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Author Topic: Conquering Shame and Codependency - Darlene Lancer, JD, MFT  (Read 15800 times)
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« on: September 07, 2014, 09:26:40 AM »

Conquering Shame and Codependency: 8 Steps to Freeing the True You
Author: Darlene Lancer, JD, MFT
Publisher: Hazelden (June 10, 2014)
Paperback: 180 pages
ISBN-10: 1616495332
ISBN-13: 978-1616495336

Book Description
In Conquering Shame and Codependency, the author explores how codependents’ feelings and beliefs about guilt and shame affect their identity, their behavior, and how these feelings and beliefs can break down trust and love in relationships. This topic is very real and personal for the author who had to come to terms with her own codependent relationship that had left her isolated and out of touch with friends and family, as well as distanced from her own feelings. Lancer left both a toxic relationship and her former profession to become a therapist. In her book, Lancer provides extensive information on the different types of shame and its various manifestations.  The last chapter of the book offers an eight steps plan to heal and develop healthy relationships.

About the Author
Darlene Lancer, JD, MFT, is a licensed Marriage and Family Therapist with 25 years experience and in private practice in Santa Monica, CA.  Lancer specializes in relationships and codependency, abuse, trauma, and addiction.  She has also practiced  Brookside Institute addiction rehabilitation center and has been she's been a consultant and workshop presenter at many addiction rehabilitation facilities in the Southern California.  Lancer earned her Masters in Clinical Psychology at Antioch University in 1989 and her Juris Doctor at U.C.L.A. School of Law in 1970.  She was certified by the American School of Hypnotherapy in 2004 and is a AAMFT approved supervisor.

Darlene Lancer, M.A., MFT, J.D.
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« Reply #1 on: September 07, 2014, 02:14:41 PM »

Thank you for your review. It's easy to fall into the "well of shame" described in my book with someone who has BPD when he or she is in the Hyde phase of devaluing you. Their own shame gets projected and is reason enough to keep you at a distance just when you think you're getting close or so they retain the upper hand to ensure you won't leave - due to shame and associated abandonment fears. I understand the dynamic personally and professionally. Anyone who has abandonment issues and low self-esteem can easily be drawn in by the attention, need, and seduction of the BP, but it's not so easy to leave.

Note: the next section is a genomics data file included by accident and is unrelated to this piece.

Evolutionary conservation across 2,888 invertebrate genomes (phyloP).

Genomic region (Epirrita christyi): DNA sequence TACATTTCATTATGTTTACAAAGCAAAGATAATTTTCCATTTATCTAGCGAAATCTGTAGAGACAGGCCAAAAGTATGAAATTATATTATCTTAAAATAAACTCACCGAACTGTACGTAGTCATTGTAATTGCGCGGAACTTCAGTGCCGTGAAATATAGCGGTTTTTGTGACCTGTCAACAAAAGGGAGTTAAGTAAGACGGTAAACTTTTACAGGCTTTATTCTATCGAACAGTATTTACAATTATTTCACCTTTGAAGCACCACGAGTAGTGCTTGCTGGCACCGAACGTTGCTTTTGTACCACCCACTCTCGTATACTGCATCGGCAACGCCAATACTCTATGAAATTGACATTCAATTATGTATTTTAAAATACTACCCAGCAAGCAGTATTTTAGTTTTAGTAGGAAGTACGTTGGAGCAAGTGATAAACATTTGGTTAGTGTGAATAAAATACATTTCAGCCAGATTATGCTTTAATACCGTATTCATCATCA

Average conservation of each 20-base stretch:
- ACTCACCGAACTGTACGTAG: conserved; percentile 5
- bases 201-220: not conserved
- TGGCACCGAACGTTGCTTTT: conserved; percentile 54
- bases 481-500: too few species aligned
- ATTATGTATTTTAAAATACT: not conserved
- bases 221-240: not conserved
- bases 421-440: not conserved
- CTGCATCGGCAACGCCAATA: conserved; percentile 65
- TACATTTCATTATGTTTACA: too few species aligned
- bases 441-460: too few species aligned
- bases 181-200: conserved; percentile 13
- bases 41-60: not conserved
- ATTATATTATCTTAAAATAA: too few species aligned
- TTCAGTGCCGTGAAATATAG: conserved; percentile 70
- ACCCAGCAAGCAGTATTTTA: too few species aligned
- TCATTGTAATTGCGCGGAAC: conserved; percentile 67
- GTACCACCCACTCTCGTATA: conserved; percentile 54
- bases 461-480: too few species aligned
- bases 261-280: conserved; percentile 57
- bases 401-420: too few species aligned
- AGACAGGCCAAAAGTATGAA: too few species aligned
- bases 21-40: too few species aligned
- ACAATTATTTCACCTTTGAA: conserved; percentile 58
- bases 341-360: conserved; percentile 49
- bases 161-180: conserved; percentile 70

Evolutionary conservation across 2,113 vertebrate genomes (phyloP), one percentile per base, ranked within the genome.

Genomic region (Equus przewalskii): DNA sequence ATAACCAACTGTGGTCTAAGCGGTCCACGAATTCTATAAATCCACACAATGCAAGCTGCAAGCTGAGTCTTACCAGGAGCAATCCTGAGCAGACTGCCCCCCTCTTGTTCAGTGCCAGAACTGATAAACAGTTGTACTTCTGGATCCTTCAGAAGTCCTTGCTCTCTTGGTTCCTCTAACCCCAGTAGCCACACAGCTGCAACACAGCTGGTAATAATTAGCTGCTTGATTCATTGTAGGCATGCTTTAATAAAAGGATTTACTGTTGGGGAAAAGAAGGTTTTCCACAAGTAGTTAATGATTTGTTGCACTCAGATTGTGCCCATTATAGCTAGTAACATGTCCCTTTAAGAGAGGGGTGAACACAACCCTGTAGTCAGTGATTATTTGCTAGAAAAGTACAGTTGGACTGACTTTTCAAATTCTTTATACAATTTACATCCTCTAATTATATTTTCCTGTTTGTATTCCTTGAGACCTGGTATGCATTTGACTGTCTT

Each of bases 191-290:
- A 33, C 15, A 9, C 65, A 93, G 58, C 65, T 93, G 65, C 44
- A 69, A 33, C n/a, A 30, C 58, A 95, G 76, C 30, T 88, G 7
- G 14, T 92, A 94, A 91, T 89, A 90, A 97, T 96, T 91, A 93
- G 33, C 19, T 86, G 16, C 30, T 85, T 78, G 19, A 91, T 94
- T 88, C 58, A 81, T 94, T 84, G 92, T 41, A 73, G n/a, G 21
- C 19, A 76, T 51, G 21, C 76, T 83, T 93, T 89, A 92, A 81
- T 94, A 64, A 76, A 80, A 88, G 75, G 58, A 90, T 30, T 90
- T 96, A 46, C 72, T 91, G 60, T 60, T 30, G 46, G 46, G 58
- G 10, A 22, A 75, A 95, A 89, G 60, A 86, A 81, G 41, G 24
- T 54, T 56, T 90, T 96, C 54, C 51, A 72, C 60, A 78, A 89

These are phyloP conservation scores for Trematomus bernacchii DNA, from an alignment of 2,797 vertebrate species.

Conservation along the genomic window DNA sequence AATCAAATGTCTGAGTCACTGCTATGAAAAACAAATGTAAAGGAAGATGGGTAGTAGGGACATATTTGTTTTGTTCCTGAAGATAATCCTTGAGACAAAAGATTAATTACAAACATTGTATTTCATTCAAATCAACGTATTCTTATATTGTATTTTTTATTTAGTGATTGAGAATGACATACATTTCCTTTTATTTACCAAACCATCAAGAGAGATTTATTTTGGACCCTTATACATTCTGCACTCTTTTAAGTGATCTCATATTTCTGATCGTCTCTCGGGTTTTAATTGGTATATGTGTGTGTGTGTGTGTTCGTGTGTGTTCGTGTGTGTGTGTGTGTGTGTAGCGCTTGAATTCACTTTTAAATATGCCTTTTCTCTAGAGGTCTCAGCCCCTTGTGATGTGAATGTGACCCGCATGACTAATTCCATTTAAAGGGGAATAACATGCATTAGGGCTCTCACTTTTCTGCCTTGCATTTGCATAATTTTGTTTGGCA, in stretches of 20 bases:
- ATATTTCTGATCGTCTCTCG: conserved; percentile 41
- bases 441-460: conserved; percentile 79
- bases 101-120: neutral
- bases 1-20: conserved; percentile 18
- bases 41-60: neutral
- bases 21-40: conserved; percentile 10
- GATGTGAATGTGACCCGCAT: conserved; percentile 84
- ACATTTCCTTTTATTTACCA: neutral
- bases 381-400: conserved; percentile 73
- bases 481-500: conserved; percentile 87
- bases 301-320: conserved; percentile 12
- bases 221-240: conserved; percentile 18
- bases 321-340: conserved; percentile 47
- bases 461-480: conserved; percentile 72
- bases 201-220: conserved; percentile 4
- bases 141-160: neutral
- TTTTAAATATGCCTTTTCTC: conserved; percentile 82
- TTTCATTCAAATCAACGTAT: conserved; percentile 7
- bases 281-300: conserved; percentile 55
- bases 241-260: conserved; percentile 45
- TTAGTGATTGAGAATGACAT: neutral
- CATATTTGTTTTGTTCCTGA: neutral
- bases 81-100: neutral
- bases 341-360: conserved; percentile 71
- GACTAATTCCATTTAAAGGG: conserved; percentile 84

This website is designed to support, not to replace, the relationship between patient and their physician.
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« Reply #2 on: September 07, 2014, 04:46:48 PM »

Hi Darlene,

I identified that my shame was there before having met my spouse that is undiagnosed with borderline traits. I had also identified that I had abandonment issues and low self esteem before going into a relationship with a BP. I had thought that my abandonment issues were connected to being adopted but didn't know that it could be connected to codependency.

The projected "well of shame" combined with our own shame is a lot emotionally. It's very difficult to cope when you are in a relationship with a BP I believe. I was neglecting my own needs and wants and putting her needs before mine. I was emotionally and spiritually starving myself and I became unhappier and more depressed. The relationship kept sinking deeper in quagmire and it was so frustrating.

I have identified that I am codependent. I read that codependency is a blue print or your programming of sorts from your childhood. BP have DBT, CBT and schema therapy to change their programming, is it the same with codependents?

"Let go or be dragged" -Zen proverb
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« Reply #3 on: September 07, 2014, 05:10:26 PM »

CBT is effective for codependency. DBT may be. It's a variation of CBT and designed to work well for BPD. CBT also has been shown to be effective in healing PTSD, along with many other techniques covered in my books, such as EMDR and SE (somatic experiencing).

This website is designed to support, not to replace, the relationship between patient and their physician.
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